Keys fishing for beginners to experts
Capt. Steve Friedman
April 26, 2010
Islamorada - Saltwater Fishing Report
Plenty of wind and clouds have made for a challenging week of fishing. It's these kind of conditions where the prepared angler can have some fantastic results. Or the novice angler can fuel a desire to practice more in order to be better prepared for the next angling adventure. But there are situations where any skill level can yield excellent results.
For the novice, catching a tarpon doesn't have to be technical. You don't even have to cast the rod in most instances. A simple outfit of a 10-20 lb spinning rod, a reel loaded with 20 lb test and some 80 lb test leader (to prevent cutoffs) will suffice for most tarpon. Grab a bobber big enough to float a crab or mullet, and a 6-8/0 circle hook and you're good to go. Find an area where the tarpon congregate, like a bridge or deep water channel, attach your bait to the hook, open the bail and let the line out with help from the currents and now you're tarpon fishing. With the circle hook, the fish practically hook themselves. Keep the rod bent and reel whenever the drag stops. Let the fish run and maintain pressure enough to tire the fish quickly.
The intermediate angler can also enjoy fishing on days where the wind is blowing and the clouds are looming. A boat ride back to Everglades National Park (with a guide that knows how to navigate safely around the maze of flats) can produce outstanding catches. One of the most common fishing rigs in this area is comprised of a live shrimp attached to a weighted jig head like a Backbone lure or Hank Brown's Hook-up lure. Use any color you like, as long as it's chartreuse.
It gets tricky around the mangroves where the roots like to grab hold of the hook. There are numerous channels and open flats that will be kind to wayward casts. A cast slowly retrieved near or on the bottom will catch redfish, snook, snapper, ladyfish--just about anything. Case in point, a 30-pound permit was caught this week on a day the wind was blowing about 20 knots. The angler used a live shrimp and quarter ounce jig head in a deep channel. The line came to an abrupt stop during the retrieve and engaged the drag system immediately. This fish didn't settle down and angler and guide surmised the fish was possibly a large sting ray. But it soon became obvious that this was a true game fish on the line and after a forty minute battle, the angler had the catch of a lifetime boatside.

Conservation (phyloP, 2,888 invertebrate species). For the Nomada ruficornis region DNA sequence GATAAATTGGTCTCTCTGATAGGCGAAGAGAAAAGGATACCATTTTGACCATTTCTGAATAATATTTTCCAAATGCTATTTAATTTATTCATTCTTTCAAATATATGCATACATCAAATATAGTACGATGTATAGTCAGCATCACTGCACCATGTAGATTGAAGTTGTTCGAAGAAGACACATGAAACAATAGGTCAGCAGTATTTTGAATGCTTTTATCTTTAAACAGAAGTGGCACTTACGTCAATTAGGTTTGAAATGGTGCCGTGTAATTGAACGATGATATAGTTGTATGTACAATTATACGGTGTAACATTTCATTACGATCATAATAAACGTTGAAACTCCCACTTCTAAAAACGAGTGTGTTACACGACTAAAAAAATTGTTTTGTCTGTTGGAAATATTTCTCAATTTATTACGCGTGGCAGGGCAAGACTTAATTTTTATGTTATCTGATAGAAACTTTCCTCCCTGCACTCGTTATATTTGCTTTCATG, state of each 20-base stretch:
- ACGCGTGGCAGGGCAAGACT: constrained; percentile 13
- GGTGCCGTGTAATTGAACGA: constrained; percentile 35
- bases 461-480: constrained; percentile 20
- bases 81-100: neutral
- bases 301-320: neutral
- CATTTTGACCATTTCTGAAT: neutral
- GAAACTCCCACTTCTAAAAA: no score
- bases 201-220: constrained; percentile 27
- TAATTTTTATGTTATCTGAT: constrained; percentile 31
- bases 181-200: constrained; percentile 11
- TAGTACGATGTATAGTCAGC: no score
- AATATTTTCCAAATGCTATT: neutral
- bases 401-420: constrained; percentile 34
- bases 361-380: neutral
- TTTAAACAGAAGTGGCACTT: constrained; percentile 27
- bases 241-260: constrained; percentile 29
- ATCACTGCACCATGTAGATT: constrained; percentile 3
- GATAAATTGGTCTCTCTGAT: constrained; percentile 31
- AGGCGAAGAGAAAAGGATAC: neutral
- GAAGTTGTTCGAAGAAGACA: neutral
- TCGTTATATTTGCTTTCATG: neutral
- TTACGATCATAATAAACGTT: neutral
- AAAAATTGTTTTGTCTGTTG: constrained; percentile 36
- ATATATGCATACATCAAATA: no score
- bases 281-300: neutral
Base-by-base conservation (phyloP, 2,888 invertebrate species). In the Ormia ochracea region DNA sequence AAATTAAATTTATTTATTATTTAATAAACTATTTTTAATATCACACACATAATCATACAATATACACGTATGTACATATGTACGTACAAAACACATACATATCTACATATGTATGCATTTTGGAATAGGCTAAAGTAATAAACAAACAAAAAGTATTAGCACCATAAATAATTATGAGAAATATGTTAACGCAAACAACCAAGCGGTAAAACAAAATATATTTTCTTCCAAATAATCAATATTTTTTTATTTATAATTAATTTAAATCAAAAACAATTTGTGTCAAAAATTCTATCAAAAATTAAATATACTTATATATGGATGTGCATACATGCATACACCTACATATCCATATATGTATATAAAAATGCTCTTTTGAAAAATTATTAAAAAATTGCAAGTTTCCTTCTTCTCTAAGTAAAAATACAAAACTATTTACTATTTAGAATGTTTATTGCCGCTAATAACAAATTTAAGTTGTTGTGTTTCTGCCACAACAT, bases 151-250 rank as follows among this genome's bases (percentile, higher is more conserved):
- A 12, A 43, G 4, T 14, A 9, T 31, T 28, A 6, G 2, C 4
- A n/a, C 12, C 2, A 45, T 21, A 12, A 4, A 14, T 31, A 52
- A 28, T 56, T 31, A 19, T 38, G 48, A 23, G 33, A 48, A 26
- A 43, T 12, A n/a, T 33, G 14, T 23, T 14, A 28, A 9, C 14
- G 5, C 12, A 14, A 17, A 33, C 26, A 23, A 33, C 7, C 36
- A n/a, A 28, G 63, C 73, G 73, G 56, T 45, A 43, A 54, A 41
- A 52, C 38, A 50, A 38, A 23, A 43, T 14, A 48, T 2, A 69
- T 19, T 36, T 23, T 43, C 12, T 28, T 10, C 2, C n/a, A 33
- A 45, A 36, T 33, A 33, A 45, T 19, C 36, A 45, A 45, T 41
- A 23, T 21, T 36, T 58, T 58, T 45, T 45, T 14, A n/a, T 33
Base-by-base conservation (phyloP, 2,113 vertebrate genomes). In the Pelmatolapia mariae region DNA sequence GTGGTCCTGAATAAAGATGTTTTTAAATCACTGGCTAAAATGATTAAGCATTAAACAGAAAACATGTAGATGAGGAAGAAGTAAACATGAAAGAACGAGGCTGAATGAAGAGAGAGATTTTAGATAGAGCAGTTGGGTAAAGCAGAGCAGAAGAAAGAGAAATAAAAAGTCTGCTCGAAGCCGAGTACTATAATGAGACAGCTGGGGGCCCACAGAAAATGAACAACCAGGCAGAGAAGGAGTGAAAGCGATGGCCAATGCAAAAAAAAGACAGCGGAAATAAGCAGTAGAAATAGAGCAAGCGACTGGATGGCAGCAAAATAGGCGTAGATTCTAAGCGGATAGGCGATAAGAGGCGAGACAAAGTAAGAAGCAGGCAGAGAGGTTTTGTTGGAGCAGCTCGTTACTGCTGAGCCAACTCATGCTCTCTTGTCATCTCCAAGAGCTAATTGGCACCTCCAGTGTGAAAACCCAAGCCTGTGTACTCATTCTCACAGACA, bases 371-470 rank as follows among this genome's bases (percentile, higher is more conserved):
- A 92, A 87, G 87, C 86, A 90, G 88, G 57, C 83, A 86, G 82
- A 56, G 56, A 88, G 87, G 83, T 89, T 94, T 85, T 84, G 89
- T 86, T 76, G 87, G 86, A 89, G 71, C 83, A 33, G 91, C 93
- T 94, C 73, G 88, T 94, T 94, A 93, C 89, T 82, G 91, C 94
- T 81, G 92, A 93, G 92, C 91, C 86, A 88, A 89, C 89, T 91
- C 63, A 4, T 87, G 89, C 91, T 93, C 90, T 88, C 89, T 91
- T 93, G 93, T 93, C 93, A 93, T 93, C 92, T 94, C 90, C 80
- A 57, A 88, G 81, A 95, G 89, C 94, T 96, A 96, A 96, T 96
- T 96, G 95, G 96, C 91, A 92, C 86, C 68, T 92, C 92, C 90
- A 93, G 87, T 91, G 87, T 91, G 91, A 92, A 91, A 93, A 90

When the wind blows hard like it has this week, the veteran angler knows this can be good conditions for bonefish and permit. The more the wind blows, the closer you can get to these spooky fish. An experienced angler practices playing the wind for these occassions. Also, he or she knows that only a few good opportunities might present themselves. Be ready to get the bait in the zone as fast as possible before the fish knows something is wrong. Playing the wind, knowing which way the current moves, and releasing the caught fish quickly are all part of an expert angler's arsenal.
Keep an open mind about the weather and know your skill level to help you focus on the kind of day you might enjoy, despite less than ideal fishing conditions.
Islamorada Fishing Forecast:
Tarpon are moving in now and when the conditions get right it will be on full throttle. Looks for good tides, calm winds and warm weather.
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